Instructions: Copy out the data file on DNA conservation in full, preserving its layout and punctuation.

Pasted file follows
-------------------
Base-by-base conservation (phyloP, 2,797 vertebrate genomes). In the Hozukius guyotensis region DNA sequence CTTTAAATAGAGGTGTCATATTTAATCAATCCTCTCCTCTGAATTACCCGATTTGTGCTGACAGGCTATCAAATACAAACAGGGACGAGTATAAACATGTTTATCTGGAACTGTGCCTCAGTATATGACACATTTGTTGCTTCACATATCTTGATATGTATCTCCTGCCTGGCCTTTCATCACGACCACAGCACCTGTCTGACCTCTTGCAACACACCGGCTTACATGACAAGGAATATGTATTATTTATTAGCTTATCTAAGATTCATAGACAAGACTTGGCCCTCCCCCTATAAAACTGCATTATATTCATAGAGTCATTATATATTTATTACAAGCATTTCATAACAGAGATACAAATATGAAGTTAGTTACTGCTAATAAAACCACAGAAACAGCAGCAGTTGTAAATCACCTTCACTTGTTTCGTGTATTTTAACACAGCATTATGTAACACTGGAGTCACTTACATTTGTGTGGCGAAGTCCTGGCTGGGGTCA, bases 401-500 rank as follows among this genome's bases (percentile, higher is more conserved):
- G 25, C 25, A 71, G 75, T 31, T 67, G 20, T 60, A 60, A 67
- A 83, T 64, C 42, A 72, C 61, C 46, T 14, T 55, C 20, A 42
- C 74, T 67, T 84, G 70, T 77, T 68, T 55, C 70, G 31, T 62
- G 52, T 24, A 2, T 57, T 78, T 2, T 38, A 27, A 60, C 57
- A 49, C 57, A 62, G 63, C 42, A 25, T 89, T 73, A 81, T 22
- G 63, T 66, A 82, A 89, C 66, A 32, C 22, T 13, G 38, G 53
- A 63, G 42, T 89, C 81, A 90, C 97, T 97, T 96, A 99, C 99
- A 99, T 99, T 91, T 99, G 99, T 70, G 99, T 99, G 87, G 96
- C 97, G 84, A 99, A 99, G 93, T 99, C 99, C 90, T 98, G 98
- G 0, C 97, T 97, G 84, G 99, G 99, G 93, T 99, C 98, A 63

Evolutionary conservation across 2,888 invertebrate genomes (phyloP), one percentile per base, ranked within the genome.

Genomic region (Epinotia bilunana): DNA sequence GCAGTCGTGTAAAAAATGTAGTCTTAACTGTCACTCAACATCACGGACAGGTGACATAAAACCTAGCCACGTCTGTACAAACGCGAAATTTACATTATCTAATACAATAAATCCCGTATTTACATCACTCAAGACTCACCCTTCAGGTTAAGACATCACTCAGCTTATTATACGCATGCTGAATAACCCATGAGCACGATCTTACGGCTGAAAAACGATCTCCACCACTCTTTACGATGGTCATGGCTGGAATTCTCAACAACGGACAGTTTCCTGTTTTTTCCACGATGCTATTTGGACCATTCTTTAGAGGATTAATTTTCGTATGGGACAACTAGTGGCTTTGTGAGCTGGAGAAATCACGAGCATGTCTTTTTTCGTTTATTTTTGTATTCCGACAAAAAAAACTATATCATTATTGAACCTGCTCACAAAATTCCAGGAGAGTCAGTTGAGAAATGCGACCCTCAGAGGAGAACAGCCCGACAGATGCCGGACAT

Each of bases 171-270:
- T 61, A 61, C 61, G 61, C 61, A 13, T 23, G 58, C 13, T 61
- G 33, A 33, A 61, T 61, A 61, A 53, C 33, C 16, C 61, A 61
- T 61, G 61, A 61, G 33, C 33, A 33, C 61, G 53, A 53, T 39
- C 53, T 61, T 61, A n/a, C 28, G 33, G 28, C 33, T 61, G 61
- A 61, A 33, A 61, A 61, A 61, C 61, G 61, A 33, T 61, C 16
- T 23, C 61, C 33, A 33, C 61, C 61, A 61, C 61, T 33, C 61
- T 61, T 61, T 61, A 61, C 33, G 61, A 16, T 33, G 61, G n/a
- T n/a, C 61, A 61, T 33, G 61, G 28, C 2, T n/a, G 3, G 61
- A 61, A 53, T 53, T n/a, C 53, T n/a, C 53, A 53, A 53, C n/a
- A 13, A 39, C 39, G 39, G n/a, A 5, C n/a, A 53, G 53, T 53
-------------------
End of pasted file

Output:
Base-by-base conservation (phyloP, 2,797 vertebrate genomes). In the Hozukius guyotensis region DNA sequence CTTTAAATAGAGGTGTCATATTTAATCAATCCTCTCCTCTGAATTACCCGATTTGTGCTGACAGGCTATCAAATACAAACAGGGACGAGTATAAACATGTTTATCTGGAACTGTGCCTCAGTATATGACACATTTGTTGCTTCACATATCTTGATATGTATCTCCTGCCTGGCCTTTCATCACGACCACAGCACCTGTCTGACCTCTTGCAACACACCGGCTTACATGACAAGGAATATGTATTATTTATTAGCTTATCTAAGATTCATAGACAAGACTTGGCCCTCCCCCTATAAAACTGCATTATATTCATAGAGTCATTATATATTTATTACAAGCATTTCATAACAGAGATACAAATATGAAGTTAGTTACTGCTAATAAAACCACAGAAACAGCAGCAGTTGTAAATCACCTTCACTTGTTTCGTGTATTTTAACACAGCATTATGTAACACTGGAGTCACTTACATTTGTGTGGCGAAGTCCTGGCTGGGGTCA, bases 401-500 rank as follows among this genome's bases (percentile, higher is more conserved):
- G 25, C 25, A 71, G 75, T 31, T 67, G 20, T 60, A 60, A 67
- A 83, T 64, C 42, A 72, C 61, C 46, T 14, T 55, C 20, A 42
- C 74, T 67, T 84, G 70, T 77, T 68, T 55, C 70, G 31, T 62
- G 52, T 24, A 2, T 57, T 78, T 2, T 38, A 27, A 60, C 57
- A 49, C 57, A 62, G 63, C 42, A 25, T 89, T 73, A 81, T 22
- G 63, T 66, A 82, A 89, C 66, A 32, C 22, T 13, G 38, G 53
- A 63, G 42, T 89, C 81, A 90, C 97, T 97, T 96, A 99, C 99
- A 99, T 99, T 91, T 99, G 99, T 70, G 99, T 99, G 87, G 96
- C 97, G 84, A 99, A 99, G 93, T 99, C 99, C 90, T 98, G 98
- G 0, C 97, T 97, G 84, G 99, G 99, G 93, T 99, C 98, A 63

Evolutionary conservation across 2,888 invertebrate genomes (phyloP), one percentile per base, ranked within the genome.

Genomic region (Epinotia bilunana): DNA sequence GCAGTCGTGTAAAAAATGTAGTCTTAACTGTCACTCAACATCACGGACAGGTGACATAAAACCTAGCCACGTCTGTACAAACGCGAAATTTACATTATCTAATACAATAAATCCCGTATTTACATCACTCAAGACTCACCCTTCAGGTTAAGACATCACTCAGCTTATTATACGCATGCTGAATAACCCATGAGCACGATCTTACGGCTGAAAAACGATCTCCACCACTCTTTACGATGGTCATGGCTGGAATTCTCAACAACGGACAGTTTCCTGTTTTTTCCACGATGCTATTTGGACCATTCTTTAGAGGATTAATTTTCGTATGGGACAACTAGTGGCTTTGTGAGCTGGAGAAATCACGAGCATGTCTTTTTTCGTTTATTTTTGTATTCCGACAAAAAAAACTATATCATTATTGAACCTGCTCACAAAATTCCAGGAGAGTCAGTTGAGAAATGCGACCCTCAGAGGAGAACAGCCCGACAGATGCCGGACAT

Each of bases 171-270:
- T 61, A 61, C 61, G 61, C 61, A 13, T 23, G 58, C 13, T 61
- G 33, A 33, A 61, T 61, A 61, A 53, C 33, C 16, C 61, A 61
- T 61, G 61, A 61, G 33, C 33, A 33, C 61, G 53, A 53, T 39
- C 53, T 61, T 61, A n/a, C 28, G 33, G 28, C 33, T 61, G 61
- A 61, A 33, A 61, A 61, A 61, C 61, G 61, A 33, T 61, C 16
- T 23, C 61, C 33, A 33, C 61, C 61, A 61, C 61, T 33, C 61
- T 61, T 61, T 61, A 61, C 33, G 61, A 16, T 33, G 61, G n/a
- T n/a, C 61, A 61, T 33, G 61, G 28, C 2, T n/a, G 3, G 61
- A 61, A 53, T 53, T n/a, C 53, T n/a, C 53, A 53, A 53, C n/a
- A 13, A 39, C 39, G 39, G n/a, A 5, C n/a, A 53, G 53, T 53